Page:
AUSTIN (KXAN) — As ERCOT announced Thursday all controlled outages have ended in Texas, it also shed light on how close the state came to “catastrophic” blackouts.
With the end of controlled outages, utility companies, including Austin Energy, Oncor, and others, can bring back all power online as each utility sees fit.
ERCOT President and CEO Bill Magness said during a news conference Thursday the company authorized transmission operators at utilities to get power back to those affected by Monday’s mandated load shed outages. Those outages ended up being prolonged, not rotating like originally planned.
“There’s still a lot of work they have to do to get that to the customers,” Magness said. “Restoring the outages in the field is a process they have to take.”
Some people will remain without power for now due to this slow process. Others will be without power due to infrastructure problems caused by the ice and snow storms.
Magness said more generation came online Wednesday, and it was enough to support the demand without the prolonged forced outages in place.
ERCOT was able to get past Thursday morning’s power demand peak without having to ask utilities to decrease load, so that was encouraging, Magness said. He warned, however, that “we’re not out of the woods yet.”
“We’re still in very cold conditions, so we’re seeing much higher than normal winter demand, so we’re keeping a close eye on that,” Magness said. “We still expect a high cold-weather peak Friday, but we feel like we’re in a glide path.”
He said if ERCOT “hits a bump,” it may have to ask for outages, but it should actually be rotating and not nearly as long as the outages that began Monday.
Does ERCOT decide where the power goes out?
The short answer is no. Magness said utilities like Oncor or Austin Energy, as examples, have their own plans to figure out where they can shut power off. They said “critical” facilities like hospitals, fire stations, water treatment plants and so on are exempt from the blackouts, so it’s up to local utilities to reduce load. All ERCOT does is ask utilities to reduce a certain amount of load, and the local operators get there how they can.
“The one thing we have to ensure is that we don’t have a catastrophic blackout,” Magness said. “The reason we took this action (earlier this week) was to prevent that type of blackout.”
Dan Woodfin, the senior director of operations with ERCOT, said once generation went offline and energy supply dwindled, there’s not much “from a laws of physics perspective” the agency can do when demand is higher than supply.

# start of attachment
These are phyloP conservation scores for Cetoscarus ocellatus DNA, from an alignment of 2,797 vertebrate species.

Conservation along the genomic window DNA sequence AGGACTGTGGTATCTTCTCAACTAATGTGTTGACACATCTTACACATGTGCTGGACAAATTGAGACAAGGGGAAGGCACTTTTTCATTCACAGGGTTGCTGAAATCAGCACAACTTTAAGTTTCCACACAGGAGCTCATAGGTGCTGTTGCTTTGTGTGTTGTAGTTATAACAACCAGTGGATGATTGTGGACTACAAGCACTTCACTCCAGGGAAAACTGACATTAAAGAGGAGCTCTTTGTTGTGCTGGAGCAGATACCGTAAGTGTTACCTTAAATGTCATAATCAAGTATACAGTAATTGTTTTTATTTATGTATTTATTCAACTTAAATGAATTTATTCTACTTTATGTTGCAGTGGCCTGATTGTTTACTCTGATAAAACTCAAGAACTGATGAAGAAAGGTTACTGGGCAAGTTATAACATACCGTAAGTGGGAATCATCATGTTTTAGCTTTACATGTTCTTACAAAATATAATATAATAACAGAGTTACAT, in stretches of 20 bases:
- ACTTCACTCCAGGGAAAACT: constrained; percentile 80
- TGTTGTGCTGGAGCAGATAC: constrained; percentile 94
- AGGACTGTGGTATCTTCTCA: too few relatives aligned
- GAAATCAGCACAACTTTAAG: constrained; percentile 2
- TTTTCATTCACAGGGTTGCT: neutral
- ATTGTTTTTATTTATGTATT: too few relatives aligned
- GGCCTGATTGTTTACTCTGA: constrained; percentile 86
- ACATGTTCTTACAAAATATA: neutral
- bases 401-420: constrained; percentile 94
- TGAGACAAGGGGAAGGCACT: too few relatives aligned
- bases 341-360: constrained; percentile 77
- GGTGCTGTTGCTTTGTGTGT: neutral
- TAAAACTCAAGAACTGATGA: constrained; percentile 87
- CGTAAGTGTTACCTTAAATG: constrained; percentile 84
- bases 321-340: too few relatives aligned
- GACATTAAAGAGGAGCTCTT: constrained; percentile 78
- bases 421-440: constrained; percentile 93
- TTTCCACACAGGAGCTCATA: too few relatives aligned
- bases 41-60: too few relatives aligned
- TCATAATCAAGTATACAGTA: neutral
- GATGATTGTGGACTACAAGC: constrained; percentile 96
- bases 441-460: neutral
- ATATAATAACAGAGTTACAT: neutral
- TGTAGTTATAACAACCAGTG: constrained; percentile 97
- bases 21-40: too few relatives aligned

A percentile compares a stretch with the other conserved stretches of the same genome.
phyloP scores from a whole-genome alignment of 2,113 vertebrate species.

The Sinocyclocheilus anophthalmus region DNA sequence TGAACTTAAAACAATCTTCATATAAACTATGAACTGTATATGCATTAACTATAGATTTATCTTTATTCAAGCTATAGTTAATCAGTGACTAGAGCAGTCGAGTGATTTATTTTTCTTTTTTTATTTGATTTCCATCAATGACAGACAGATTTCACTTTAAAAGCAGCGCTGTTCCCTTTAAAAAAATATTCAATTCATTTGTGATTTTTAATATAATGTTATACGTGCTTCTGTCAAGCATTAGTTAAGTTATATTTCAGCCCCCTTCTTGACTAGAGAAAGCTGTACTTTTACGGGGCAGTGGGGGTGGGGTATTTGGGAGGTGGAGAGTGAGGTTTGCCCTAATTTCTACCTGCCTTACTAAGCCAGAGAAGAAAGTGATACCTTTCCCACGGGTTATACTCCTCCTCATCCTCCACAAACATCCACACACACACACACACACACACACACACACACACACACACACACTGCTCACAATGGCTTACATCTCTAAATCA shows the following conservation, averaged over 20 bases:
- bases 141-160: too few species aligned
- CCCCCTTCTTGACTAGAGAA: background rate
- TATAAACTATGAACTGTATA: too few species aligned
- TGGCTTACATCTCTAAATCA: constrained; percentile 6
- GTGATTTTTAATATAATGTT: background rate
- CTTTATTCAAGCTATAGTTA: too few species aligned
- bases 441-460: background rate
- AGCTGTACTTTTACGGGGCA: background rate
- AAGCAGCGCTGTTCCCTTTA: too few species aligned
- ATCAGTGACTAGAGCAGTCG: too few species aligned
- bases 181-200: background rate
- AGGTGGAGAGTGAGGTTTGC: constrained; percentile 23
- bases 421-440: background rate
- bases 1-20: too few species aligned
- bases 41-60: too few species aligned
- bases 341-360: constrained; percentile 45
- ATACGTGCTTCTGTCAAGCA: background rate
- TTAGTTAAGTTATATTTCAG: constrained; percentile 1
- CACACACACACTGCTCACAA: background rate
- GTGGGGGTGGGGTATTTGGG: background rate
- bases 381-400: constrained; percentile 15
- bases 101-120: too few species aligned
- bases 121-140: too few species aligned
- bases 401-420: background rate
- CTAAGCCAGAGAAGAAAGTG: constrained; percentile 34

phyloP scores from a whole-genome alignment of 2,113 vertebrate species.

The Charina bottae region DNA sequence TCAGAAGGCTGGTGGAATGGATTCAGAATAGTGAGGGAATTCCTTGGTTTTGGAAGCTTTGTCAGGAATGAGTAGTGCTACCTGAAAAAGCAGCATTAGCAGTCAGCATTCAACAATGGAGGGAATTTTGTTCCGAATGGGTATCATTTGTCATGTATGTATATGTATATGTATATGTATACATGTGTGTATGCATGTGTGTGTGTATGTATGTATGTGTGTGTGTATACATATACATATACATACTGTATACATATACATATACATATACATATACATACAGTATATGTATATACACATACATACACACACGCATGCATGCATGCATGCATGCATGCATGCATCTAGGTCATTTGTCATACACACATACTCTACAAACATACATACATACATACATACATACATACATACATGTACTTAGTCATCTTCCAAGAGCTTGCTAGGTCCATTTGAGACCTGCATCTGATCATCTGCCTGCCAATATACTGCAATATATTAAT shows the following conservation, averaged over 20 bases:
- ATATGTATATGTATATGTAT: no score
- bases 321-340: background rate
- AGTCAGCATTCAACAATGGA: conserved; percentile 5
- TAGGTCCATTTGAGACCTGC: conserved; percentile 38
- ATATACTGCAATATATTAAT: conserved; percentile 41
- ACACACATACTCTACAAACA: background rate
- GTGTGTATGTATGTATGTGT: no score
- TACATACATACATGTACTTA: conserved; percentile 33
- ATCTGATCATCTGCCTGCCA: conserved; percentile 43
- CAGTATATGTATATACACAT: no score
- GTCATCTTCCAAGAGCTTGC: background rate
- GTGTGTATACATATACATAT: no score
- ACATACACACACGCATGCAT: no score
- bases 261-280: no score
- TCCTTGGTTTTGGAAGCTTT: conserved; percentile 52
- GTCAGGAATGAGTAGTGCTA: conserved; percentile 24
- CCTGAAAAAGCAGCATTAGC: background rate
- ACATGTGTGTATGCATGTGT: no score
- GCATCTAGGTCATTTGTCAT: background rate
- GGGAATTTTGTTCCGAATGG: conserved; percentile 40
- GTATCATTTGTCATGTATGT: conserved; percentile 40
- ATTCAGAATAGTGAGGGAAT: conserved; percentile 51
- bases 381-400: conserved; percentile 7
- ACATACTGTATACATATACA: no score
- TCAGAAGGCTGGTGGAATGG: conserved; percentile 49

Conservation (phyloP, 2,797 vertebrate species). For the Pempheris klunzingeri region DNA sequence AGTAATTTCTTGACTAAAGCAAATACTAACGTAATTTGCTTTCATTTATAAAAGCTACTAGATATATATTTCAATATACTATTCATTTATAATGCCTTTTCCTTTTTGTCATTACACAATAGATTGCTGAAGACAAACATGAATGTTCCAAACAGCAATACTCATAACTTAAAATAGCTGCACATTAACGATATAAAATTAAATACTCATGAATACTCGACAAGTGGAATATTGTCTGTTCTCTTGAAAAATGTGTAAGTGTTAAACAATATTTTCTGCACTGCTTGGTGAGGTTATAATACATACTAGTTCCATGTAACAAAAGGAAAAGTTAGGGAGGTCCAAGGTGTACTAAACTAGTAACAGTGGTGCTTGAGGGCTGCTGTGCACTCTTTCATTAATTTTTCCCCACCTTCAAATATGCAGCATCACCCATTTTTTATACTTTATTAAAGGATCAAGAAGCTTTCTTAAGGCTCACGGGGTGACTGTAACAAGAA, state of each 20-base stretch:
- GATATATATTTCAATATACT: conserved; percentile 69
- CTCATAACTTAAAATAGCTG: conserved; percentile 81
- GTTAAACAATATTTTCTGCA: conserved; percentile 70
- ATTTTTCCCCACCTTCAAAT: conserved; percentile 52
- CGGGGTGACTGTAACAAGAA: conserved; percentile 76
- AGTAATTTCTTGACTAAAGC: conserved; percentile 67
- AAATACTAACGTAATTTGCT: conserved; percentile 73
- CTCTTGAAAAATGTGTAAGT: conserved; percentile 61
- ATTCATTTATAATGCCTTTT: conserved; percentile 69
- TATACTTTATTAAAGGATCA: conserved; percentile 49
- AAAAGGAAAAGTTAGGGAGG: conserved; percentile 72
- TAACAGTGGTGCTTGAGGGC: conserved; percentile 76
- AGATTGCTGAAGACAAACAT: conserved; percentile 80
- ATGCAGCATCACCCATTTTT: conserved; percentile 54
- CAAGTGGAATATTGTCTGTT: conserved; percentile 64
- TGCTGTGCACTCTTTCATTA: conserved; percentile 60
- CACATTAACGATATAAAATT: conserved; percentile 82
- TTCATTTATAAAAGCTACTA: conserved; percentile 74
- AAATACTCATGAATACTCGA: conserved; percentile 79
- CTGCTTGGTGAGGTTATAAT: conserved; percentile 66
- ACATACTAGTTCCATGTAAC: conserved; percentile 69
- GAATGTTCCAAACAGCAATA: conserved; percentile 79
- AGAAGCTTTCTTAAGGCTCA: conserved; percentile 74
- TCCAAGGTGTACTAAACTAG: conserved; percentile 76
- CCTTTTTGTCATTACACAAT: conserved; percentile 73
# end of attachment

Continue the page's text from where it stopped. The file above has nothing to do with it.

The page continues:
“By our operators taking the actions they took, they preserved the integrity of the system,” Woodfin said. “As long as the outages have been, and as hard as they’ve been for folks, they’ve allowed us to transition back to where we are restoring power much quicker than we would have if this happened in an uncontrolled way.”
Magness said if they would have “let physics do the job,” they wouldn’t have been able to even hold the news conference they supplied all this information at.
“We wouldn’t be talking about restoration today or tomorrow — we would be telling you that we’re not sure when it would be done,” Magness said. “It would take much, much longer.”
How close was Texas to a ‘catastrophic’ blackout?
When asked how close the grid was from having a “catastrophic blackout,” Magness said if transmission operators hadn’t reacted “very rapidly to change the situation,” things could have escalated quickly.
“We were at a level of frequency that needed to be addressed immediately,” Magness said, “and that’s what the operators did. It was seconds and minutes, given the amount of generation coming off the system at the same time the demand was still going up significantly.”
Woodfin explained there’s a “safety net” that automatically takes effect if transmission operators aren’t able to reduce load fast enough. He said the system, called under-frequency load shed, will automatically shed a percentage of load if the frequency drops really far, really fast due to severe power supply imbalance.
“They’ll automatically shed 5%, and then if it drops further, it’ll shed 10%, and then if it gets worse, it’ll shed an additional 10%, Woodfin said. “If our operators and transmission owner operators can’t shed load in a controlled way, which is what we did, by choosing which circuits are taken out, it should protect us for 25% loss in generation.”
Woodfin simplified it by saying the laws of physics say the load has to match the generation, and he said doing it in a controlled way is much better than letting the safety net handle it.
How will this affect power bills?
Magness said ERCOT doesn’t have anything to do with customers’ power bills, so he couldn’t say if customers will see higher power bills.
“We aren’t in the retail energy business, so we really can’t speak to customer bills,” Magness said. “We work in the wholesale market and with the transmission system, so we really wouldn’t want to speculate on what individual customers could see.”
Woodfin said it will take months to put together a report of which generators went offline that necessitated the outages. He said they have computers that track when generators go offline and when they come back on, so he said it will probably be a “fairly massive” public report.
Before anyone compiles that report, however, they want to get power back on for everyone.
“We will be doing that once we get through the immediate problem, which is making sure we get everybody back and get the system working normal again,” Woodfin said.